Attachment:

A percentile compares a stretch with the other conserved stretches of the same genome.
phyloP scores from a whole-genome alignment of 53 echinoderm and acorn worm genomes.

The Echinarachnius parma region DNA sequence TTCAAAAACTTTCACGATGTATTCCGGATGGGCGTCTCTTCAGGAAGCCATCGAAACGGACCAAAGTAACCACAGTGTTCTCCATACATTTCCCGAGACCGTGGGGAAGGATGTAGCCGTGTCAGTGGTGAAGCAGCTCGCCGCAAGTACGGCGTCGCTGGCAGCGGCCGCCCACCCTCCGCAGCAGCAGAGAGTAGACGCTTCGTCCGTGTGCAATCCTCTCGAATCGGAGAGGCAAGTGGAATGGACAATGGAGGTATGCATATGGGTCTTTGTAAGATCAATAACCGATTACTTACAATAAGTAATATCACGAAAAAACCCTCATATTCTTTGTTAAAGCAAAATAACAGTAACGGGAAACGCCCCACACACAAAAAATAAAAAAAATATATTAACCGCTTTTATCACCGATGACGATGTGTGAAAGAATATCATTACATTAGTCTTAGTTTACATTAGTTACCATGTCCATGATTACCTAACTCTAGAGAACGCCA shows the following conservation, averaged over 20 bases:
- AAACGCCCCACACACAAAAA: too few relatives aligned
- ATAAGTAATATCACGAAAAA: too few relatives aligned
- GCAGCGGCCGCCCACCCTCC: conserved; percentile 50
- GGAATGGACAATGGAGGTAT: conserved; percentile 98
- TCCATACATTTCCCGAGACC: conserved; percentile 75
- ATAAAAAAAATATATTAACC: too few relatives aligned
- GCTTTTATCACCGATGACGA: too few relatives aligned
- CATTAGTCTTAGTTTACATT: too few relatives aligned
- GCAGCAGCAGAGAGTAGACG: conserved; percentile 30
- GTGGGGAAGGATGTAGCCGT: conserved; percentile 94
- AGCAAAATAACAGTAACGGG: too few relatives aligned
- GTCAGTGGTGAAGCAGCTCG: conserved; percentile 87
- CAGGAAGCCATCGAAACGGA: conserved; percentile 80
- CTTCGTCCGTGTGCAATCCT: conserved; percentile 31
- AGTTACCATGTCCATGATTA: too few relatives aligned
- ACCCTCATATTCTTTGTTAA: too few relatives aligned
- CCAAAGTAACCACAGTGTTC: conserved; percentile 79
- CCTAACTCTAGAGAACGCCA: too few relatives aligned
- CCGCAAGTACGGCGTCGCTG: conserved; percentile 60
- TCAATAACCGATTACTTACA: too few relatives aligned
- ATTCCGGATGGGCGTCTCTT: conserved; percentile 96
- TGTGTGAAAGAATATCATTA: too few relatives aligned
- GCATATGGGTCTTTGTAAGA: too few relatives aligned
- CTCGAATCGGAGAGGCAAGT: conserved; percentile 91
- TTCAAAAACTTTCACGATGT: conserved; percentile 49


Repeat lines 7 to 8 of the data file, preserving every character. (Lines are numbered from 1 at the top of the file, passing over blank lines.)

- GGAATGGACAATGGAGGTAT: conserved; percentile 98
- TCCATACATTTCCCGAGACC: conserved; percentile 75